Quotes from Martin Luther
'On Jews and their Lies' - Index

The theology of Martin Luther has had a profound influence over modern day Protestant Christianity, in particular Luther's interpretation of 'Salvation by faith' which remains the driving ideological justification for the type of Christian evangelism we are so familiar with today. Luther's 'faith' however has a dark side, intolerance and the damnation of dissent and difference and this aspect of both his character and his theology are clearly revealed in one of Luther's less celebrated works 'On the Jews and their lies', justifiably believed to have contributed much to the Nazi Holocaust during the Second World War. Luther's 'salvation by faith' included a doctrine of 'damnation for not believing' and in his case this even included damnation for 'having faith' in doctrines which differed from those doctrines in which Luther had faith. While much emphasis is placed on Luther's doctrine of 'no salvation by works' in truth, an examination reveals that Luther's doctrine of 'faith' was in greater part 'salvation by faith in doctrines' and this leads directly to the modern saying by certain Christian sects that 'I am not without sin, just forgiven' (in otherwords 'works' and 'deeds' are not the criteria used to determination 'salvation' in this expression of the Protestant faith, but rather a person is 'saved' by 'believing doctrine' and it is this belief in correct doctrine that is emphasized by Luther and thus defines what is meant by 'faith'. For example you will hear evangelists teaching that you will be saved 'based on how you answer this question - Who was Jesus' and in the end one is saved by believing certain doctrines (thus having 'faith') and one can also 'claim to be a Christian' but nevertheless 'go to hell' for believing 'incorrect doctrines'). The totalitarian nature of Luther's doctrine of 'faith' and its stubborn insistence on correct 'doctrine' ('faith') is clearly illustrated in Luther's anti-semetic attack on the Jews. The better part of the first half of his essay concentrates on the correct doctrinal interpretation of scriptural passages, interpersed with attacks on the Jewish people for deviating from these orthodox interpretations. In the mid section of his essay Luther gives his advice on how to treat Jews, all of which was put into literal practice by the Nazis during the Holocaust, and in the final section of his essay Luther concentrates on railing at the Jews for not being Christians and for deviating from 'faith' in Christian doctrine (the true means to salvation 'by faith' in the Protestant system Luther developed - salvation by faith in correct beliefs, which explains the Protestant intolerance for deviation in doctrine and the emphasis on 'believing doctrines' which is the defining characteristic of so much protestant religion to this very day).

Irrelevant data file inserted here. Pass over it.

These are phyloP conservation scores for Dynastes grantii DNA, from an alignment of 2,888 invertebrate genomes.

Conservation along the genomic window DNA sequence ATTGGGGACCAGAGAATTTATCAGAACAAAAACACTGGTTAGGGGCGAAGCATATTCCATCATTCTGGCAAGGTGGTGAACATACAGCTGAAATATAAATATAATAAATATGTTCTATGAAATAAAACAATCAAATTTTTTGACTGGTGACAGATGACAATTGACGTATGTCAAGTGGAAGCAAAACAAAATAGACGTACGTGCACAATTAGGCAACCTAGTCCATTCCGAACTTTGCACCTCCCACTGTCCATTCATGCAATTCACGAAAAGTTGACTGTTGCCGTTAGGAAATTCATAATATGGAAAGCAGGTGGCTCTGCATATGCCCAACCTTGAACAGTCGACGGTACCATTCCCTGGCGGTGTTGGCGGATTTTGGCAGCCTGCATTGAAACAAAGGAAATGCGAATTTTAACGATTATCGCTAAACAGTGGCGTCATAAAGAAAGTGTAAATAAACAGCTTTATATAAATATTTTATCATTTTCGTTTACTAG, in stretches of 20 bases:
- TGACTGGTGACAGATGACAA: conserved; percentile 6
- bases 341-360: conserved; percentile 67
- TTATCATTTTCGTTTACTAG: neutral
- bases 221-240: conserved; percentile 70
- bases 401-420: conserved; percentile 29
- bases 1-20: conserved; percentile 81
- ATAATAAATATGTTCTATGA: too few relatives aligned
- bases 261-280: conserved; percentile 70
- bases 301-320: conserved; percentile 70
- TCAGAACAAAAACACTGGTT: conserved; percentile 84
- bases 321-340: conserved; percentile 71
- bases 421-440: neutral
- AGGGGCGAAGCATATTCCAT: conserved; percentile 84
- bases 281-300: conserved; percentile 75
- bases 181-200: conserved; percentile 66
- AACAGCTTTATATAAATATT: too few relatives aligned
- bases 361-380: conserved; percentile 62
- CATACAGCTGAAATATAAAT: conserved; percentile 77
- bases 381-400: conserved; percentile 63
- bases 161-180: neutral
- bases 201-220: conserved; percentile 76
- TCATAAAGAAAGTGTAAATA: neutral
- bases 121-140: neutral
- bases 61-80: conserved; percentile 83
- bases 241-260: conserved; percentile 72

INDEX

Selected Quotes from 'On Jews and their lies'

Luther's Attacks on the Jews
for incorrect interpretation of scripture


Luther's Advice for dealing with the Jews

Luther's Christianity and his judgment
and condemnation of the Jews



One the Jews and their Lies
The Complete Text

1. Introduction

2. Jewish ancestors